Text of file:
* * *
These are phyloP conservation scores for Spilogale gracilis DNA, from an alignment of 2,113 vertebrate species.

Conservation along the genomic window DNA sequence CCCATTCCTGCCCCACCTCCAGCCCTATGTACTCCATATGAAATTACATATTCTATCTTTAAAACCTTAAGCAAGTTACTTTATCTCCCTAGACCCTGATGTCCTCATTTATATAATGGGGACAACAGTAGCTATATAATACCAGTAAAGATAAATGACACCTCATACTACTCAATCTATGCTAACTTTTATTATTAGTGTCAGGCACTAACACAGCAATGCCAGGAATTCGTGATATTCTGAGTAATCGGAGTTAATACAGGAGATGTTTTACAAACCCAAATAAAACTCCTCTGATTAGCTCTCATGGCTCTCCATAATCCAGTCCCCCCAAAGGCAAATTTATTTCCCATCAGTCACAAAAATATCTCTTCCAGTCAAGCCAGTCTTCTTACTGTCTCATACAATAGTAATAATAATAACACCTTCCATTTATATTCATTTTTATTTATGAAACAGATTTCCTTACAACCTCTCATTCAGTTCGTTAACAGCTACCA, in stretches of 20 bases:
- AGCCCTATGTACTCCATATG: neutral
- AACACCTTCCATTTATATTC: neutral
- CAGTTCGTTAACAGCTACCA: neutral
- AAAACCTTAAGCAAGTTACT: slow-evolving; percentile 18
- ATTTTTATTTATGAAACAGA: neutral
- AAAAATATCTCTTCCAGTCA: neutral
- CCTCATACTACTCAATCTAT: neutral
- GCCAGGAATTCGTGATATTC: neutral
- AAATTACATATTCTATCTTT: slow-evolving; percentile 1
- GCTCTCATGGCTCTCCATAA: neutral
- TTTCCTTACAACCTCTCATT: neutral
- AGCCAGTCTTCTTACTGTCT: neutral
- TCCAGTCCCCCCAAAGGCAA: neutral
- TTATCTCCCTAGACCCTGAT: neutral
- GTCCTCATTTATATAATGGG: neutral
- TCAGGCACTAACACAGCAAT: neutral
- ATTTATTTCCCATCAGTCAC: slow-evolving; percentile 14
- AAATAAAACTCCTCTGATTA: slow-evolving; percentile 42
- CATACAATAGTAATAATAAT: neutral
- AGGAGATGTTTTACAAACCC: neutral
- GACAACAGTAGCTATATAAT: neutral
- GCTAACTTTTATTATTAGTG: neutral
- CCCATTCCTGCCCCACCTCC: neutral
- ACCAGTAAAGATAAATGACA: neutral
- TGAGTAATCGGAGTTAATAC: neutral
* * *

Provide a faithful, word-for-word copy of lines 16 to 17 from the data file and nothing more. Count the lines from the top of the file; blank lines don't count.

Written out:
- TTATCTCCCTAGACCCTGAT: neutral
- GTCCTCATTTATATAATGGG: neutral